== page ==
OM: God Is Good


By Gruesome Greg

It’s no secret that I’m a big fan of Sleep, the quintessential stoner/doom band that kept the Sabbath dream alive throughout the 1990’s. While guitarist Matt Pike eventually decided to play faster with High on Fire, the other two thirds of the equation kept the stoner grooves going with OM. At least until recently. Drummer Chris Hakius left the band last year with little fanfare, and was replaced by little-known Emil Amos. Not much has changed, otherwise. Al Cisneros was the anchor holding Sleep together, and he continues to man the bass and vocal duties of the guitarless duo.

The first two OM albums featured no more than three tracks ranging in the 12 to 20 minute range. (For what it’s worth, I still don’t own a copy of Pilgrimage, their ’07 release on Southern Lord…) Likewise, God is Good is built around the 19-minute opener “Thebes.” As the title would suggest, this song starts off with a middle-eastern vibe, created by use of tamboura—whatever that is—and some tribal drum beats. It takes a whole 8 and a half minutes(!) for a heavy riff to come in, but from then on, it’s vintage Cisneros, although the bass is a tad more distorted and the vocals a lot cleaner than what we’re used to, Steve Albini avoiding another climb up Holy Mountain.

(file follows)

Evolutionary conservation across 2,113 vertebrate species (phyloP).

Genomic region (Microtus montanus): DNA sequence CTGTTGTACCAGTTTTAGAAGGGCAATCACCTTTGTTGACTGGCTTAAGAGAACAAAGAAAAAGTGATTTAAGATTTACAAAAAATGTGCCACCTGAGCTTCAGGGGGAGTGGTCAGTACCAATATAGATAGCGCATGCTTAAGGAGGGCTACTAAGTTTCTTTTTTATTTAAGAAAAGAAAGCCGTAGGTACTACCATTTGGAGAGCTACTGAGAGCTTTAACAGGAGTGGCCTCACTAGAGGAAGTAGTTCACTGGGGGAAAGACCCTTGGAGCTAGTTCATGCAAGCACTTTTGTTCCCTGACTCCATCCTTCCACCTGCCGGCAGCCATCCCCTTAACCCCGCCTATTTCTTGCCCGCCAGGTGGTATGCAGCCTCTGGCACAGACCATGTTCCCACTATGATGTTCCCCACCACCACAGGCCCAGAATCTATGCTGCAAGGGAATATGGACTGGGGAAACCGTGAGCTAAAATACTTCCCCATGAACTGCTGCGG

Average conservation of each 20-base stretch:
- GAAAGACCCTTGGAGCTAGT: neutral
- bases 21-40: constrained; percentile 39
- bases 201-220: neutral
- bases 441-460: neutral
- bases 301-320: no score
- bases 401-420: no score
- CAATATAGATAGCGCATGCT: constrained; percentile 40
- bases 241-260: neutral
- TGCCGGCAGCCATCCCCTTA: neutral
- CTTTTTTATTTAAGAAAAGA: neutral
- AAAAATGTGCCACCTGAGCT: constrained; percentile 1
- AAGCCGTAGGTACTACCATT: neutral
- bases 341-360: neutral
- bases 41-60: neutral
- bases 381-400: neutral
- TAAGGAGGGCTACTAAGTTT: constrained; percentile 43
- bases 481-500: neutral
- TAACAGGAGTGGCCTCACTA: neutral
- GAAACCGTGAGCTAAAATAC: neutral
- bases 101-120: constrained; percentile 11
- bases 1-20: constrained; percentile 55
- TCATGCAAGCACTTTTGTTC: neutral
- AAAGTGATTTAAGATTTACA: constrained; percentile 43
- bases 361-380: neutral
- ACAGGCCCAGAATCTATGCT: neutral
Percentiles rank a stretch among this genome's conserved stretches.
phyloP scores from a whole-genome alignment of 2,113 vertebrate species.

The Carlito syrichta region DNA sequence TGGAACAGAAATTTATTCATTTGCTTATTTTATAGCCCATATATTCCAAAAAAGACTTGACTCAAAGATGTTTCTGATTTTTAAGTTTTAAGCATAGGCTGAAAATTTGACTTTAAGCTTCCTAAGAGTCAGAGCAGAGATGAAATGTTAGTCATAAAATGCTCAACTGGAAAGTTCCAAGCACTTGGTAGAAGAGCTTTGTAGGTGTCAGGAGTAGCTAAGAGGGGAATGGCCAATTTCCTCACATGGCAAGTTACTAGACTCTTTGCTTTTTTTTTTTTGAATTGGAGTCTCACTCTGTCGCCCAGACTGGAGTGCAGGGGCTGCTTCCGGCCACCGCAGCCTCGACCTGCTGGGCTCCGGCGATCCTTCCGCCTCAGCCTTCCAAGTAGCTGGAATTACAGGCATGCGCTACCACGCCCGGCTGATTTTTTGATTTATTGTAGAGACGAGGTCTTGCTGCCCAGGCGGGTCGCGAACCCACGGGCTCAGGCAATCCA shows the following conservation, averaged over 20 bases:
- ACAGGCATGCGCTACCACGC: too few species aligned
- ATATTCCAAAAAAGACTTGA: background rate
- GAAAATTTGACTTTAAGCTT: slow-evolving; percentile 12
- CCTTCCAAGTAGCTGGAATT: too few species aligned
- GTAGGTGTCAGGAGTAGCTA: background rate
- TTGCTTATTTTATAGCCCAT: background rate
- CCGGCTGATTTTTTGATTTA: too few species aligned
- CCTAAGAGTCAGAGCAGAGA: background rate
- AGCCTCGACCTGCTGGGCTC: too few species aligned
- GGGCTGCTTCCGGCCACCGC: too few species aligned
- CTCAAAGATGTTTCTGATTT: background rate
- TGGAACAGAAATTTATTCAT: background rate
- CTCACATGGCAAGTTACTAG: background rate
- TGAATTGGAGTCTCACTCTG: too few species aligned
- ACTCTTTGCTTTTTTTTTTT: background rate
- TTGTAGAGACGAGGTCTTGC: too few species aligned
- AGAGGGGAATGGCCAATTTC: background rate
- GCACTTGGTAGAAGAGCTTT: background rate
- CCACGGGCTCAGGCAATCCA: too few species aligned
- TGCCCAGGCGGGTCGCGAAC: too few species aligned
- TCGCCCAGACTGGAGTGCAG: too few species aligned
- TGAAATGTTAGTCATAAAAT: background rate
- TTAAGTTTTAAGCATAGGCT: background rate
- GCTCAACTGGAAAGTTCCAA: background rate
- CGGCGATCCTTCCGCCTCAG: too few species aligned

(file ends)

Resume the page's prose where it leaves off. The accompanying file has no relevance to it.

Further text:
The next three tracks are considerably shorter, with none topping seven minutes in length. “Meditation is the Practice of Death” is the longest, and it doesn’t really go anywhere, just meanders about, Cisneros making meaningless Bible references in his laid-back drawl. “Cremation Ghat I” is three minutes of bass noodling and handclaps, with some chants thrown in for good measure, while “Cremation Ghat II” sees the middle-eastern instruments return. It’s almost like Al took an acid trip to the desert and decided to record what he saw. I hate to give this such a low rating,
but there’s really only 10 minutes of heavy riffing (out of 35) on here, and the rest doesn’t do much to capture my attention.

(Drag City)

Sean is the founder/publisher of; he has also written about metal for Exclaim!, Metal Maniacs, Roadburn, Unrestrained! and Vice.